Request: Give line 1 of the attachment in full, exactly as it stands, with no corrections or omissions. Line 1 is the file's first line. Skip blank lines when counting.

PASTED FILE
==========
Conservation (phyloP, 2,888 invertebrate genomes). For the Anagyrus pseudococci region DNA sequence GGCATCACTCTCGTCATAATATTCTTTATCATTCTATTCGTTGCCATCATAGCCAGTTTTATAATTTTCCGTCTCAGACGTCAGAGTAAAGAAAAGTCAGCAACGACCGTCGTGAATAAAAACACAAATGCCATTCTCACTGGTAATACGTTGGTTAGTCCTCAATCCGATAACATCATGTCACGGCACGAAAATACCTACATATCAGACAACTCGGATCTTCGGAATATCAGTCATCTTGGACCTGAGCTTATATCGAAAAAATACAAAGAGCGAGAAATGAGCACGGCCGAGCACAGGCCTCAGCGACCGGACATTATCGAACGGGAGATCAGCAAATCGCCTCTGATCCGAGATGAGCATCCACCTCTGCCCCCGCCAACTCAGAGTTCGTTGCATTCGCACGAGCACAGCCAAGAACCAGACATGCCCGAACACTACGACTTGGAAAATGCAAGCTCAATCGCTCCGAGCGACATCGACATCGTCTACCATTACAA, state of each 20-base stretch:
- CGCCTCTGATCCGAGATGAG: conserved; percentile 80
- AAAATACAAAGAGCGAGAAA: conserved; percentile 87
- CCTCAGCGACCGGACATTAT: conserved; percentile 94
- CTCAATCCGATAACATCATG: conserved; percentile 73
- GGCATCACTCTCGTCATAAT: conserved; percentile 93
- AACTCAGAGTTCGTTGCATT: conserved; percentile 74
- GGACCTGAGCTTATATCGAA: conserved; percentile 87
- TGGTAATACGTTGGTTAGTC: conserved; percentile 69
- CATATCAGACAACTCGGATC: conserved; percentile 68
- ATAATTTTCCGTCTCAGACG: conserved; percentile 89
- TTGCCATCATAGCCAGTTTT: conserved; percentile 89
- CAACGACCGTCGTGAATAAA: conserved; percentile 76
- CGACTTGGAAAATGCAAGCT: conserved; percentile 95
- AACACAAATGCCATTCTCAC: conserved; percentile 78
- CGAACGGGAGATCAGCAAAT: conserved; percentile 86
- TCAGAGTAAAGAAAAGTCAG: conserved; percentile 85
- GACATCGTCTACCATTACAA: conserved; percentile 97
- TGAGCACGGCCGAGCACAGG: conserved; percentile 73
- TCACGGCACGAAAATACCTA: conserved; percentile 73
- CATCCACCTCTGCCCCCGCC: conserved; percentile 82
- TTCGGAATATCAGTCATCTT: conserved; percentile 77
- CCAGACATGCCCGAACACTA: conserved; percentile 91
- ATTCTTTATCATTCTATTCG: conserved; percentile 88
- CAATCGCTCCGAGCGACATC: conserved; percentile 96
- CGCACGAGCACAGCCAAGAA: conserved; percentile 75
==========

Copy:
Conservation (phyloP, 2,888 invertebrate genomes). For the Anagyrus pseudococci region DNA sequence GGCATCACTCTCGTCATAATATTCTTTATCATTCTATTCGTTGCCATCATAGCCAGTTTTATAATTTTCCGTCTCAGACGTCAGAGTAAAGAAAAGTCAGCAACGACCGTCGTGAATAAAAACACAAATGCCATTCTCACTGGTAATACGTTGGTTAGTCCTCAATCCGATAACATCATGTCACGGCACGAAAATACCTACATATCAGACAACTCGGATCTTCGGAATATCAGTCATCTTGGACCTGAGCTTATATCGAAAAAATACAAAGAGCGAGAAATGAGCACGGCCGAGCACAGGCCTCAGCGACCGGACATTATCGAACGGGAGATCAGCAAATCGCCTCTGATCCGAGATGAGCATCCACCTCTGCCCCCGCCAACTCAGAGTTCGTTGCATTCGCACGAGCACAGCCAAGAACCAGACATGCCCGAACACTACGACTTGGAAAATGCAAGCTCAATCGCTCCGAGCGACATCGACATCGTCTACCATTACAA, state of each 20-base stretch: